What I am saying badly is that a race is just as exciting weather its being done at 42kph average or a juiced 48kph. I mean it’s still mano-a-mano and that is what makes it so cool. So lets get back to a level playing field and enjoy the battles

  4. @john
    link to Millar’s comments:
    http://www.denverpost.com/sports/ci_15175682

    VDV hasn’t been implicated yet, but Vaughters has already said that no-one will lose their jobs at Garmin (or at least that is what I understand)

    One idea is that Barry’s statement suggested that he might have been mistaken for someone else.

    I still thank Landis, like Hamilton was a dick for running his endless defence. I think he is a bit of a hero for this confession though.

  5. I think what Millar is saying is that Landis is a wanker for not doing the right thing much earlier – because everything he’s said and done in the interim has so damaged his credibility that even if some/all of what he claims is true it is easy to discredit him and his claims. Millar also seems to be reacting against Landis’s motives – which do seem to be much more about a final spiteful launching of toys out of the cot than about a sudden road to Damascus moral awakening (notwithstanding that extraordinary bullshit about “I need to get this off my conscience before the statute of limitations expires in, er, a month). I’ve got a lot of sympathy for Millar on both these points. I certainly can’t see Landis as heroic. He remains a total COTHO in my book, for all the lies and the fighting fund. I just hope some good comes from it all when the dust has settled a little (such as the potential for the technical details of how he combined micro-dosing with autologous tranfusions to make the anti-dopers able to catch even more cheats).

    As to what to do about reformed dopers who get caught AFTER they’ve renounced doping. That’s a tough one. My tentative view is ban ’em – but if it is clear that they have fully co-operated and that they stopped doping a while ago, take that into consideration when it comes to the penalty. But I do need to drink a lot more beer to really feel like I’ve thought it through properly.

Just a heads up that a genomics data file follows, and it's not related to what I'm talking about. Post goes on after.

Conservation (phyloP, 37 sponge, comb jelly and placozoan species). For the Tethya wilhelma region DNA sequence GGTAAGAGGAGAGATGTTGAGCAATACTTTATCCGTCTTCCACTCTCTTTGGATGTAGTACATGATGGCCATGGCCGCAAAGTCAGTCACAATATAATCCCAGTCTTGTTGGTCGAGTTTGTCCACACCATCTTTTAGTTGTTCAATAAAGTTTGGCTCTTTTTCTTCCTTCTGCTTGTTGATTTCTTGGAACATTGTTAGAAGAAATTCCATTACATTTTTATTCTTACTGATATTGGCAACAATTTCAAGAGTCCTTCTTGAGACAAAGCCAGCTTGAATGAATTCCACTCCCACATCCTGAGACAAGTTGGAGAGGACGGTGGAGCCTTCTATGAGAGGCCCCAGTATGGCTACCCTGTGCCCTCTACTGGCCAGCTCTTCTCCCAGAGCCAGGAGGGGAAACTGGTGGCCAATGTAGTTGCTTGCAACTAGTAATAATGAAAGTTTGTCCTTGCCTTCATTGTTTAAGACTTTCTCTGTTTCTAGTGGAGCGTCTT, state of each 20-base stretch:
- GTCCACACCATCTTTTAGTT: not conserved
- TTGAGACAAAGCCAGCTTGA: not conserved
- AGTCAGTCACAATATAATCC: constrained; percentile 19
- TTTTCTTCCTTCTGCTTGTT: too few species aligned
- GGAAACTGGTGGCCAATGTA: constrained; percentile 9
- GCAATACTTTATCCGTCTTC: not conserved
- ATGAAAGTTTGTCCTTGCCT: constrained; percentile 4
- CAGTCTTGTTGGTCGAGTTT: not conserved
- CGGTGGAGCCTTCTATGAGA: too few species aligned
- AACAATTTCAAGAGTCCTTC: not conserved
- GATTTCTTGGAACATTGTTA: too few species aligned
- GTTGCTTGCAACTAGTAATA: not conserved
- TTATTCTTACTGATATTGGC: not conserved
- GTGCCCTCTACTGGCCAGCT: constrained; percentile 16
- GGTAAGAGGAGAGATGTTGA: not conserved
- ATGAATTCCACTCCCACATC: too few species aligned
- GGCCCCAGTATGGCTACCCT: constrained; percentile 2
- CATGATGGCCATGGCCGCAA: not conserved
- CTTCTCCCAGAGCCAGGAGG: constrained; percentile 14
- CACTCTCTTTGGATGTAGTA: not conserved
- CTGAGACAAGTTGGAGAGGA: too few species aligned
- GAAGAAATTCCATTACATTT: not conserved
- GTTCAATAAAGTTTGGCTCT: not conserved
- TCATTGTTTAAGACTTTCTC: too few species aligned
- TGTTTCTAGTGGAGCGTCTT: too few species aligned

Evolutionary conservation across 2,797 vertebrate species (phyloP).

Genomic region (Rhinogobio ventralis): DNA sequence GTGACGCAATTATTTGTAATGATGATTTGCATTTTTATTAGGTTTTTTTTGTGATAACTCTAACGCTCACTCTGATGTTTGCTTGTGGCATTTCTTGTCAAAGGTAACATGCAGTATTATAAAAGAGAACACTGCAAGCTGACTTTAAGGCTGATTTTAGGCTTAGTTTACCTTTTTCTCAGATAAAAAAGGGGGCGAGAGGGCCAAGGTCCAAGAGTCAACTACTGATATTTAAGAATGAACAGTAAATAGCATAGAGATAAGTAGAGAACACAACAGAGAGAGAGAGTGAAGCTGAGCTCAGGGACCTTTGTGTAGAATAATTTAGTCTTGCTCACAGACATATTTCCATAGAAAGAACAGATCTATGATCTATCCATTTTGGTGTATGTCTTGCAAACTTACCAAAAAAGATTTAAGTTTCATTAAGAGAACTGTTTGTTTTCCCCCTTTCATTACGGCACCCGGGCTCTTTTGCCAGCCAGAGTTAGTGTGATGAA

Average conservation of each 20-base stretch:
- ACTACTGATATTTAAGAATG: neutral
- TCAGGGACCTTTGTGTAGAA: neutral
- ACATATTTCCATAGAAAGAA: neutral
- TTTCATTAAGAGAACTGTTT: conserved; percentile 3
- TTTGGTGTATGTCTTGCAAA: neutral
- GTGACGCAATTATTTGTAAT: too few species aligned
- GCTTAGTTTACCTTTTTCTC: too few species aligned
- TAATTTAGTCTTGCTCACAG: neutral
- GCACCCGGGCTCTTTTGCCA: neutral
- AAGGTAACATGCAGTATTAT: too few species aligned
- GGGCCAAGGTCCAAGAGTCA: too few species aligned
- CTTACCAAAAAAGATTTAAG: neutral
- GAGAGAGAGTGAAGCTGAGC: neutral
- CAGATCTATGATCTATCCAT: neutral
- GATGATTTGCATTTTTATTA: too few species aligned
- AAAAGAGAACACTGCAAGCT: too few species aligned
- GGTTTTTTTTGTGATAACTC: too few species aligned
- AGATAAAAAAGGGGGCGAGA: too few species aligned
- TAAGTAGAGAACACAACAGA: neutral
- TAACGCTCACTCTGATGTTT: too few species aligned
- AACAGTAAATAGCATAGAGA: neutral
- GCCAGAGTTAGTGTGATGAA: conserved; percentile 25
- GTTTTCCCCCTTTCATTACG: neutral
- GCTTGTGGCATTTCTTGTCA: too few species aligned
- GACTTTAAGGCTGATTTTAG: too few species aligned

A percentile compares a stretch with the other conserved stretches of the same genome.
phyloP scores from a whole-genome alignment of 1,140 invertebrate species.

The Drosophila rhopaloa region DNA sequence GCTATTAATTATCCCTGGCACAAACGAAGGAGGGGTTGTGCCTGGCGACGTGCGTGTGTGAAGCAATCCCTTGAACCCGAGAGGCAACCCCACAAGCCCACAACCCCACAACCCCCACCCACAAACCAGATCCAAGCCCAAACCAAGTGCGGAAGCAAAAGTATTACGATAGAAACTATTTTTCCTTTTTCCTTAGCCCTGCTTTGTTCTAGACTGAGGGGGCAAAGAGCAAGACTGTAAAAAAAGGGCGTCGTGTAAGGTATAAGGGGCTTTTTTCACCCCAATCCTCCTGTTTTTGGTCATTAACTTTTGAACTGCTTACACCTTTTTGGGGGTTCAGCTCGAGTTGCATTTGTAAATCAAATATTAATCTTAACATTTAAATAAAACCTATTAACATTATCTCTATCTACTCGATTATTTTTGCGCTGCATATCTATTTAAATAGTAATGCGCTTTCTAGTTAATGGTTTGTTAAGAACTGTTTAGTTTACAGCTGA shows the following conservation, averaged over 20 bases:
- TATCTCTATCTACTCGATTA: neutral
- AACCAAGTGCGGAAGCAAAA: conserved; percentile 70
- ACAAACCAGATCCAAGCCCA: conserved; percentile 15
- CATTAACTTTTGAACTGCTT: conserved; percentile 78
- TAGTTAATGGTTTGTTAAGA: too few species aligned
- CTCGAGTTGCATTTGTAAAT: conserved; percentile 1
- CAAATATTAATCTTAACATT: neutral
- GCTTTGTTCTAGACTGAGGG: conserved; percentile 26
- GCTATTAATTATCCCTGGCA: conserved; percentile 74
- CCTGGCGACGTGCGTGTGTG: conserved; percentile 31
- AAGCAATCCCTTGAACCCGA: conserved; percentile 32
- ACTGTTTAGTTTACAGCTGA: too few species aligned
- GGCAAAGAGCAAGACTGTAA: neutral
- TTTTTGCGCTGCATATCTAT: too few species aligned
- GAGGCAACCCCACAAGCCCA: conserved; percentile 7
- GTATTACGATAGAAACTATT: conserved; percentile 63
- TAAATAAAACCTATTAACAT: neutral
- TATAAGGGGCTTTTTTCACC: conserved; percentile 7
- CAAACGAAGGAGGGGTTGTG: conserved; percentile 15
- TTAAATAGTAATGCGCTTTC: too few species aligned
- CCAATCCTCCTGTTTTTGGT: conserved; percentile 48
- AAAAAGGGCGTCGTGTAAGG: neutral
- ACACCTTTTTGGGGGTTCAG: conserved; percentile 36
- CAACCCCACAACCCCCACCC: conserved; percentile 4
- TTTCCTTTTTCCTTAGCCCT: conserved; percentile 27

6. @Geof++1

  7. Come on, Millar is a hypocrite of the highest order. He denied denied denied and took everyone for fools until there was no way he could deny anymore. Only when he was caught red-handed did he get on his moralistic high horse and claim he was doing some good for the sport. For him to attack Landis in the way he has done, with personal slander and comments defending his own doping only further enforces that he is still doing absolutely nothing to help in the fight against doping, and is protecting the omerta. He’s a good mate of the Testicle too, so is probably too scared to piss him off. Fuck Millar. COTHO.

    And fuck Basso too. How anyone can vilify Veino yet vindicate Basso is beyond me. “Attempted doping” my arse. He may as well have just said “I don’t give a fuck that I dope but I’m gonna take my lies to the grave with me too. I’ll make up a fairy tale, you the public will just have to swallow it, and I’ll come back and you’ll all be so gullible that you’ll praise me when I juice up again and win the Giro.” Fuck Basso. COTHO.

  8. @Geof
    the issue I have with Millar is that Landis has done anti-doping a service. He has provided info as to how athletes are cheating the passport

    @brett
    At least Millar confessed straight away. A bit different to most of the others and also he was back in ’04. I have a lot less time for anyone caught after Puerto.
    Apparently Armstrong doesn’t speak to Millar anymore. There was a good interview with Millar in Cycle Sport a couple of months ago. Millar was saying that Armstrong puts everyone in boxes and Millar is in the box with Vaughters.

    Basso is coached by Sassi, who also coaches Evans. So if Basso is doping then you might as well extend that to include Evans.

  9. good thoughts Frank.

    I agree that our sport is proudly one of the leaders in trying to clean up the ranks, but how to is another story.

    I can see where blame for this goes around, but lets not forget organizers and team managers either. Sure, we the people can accept a little for expecting the super-natural heroic rides day…after day..after day. But, the Tour organizers have done a fair job in it too, and Desgrange himself years ago led out stages well over 300-400k/day in conditions much harder. And managers, must justify to a corporate over-head dick of sometype that the 20-30million dollar investment in a team is a spectacular idea. So, not only ‘us’ but they share in fault as well.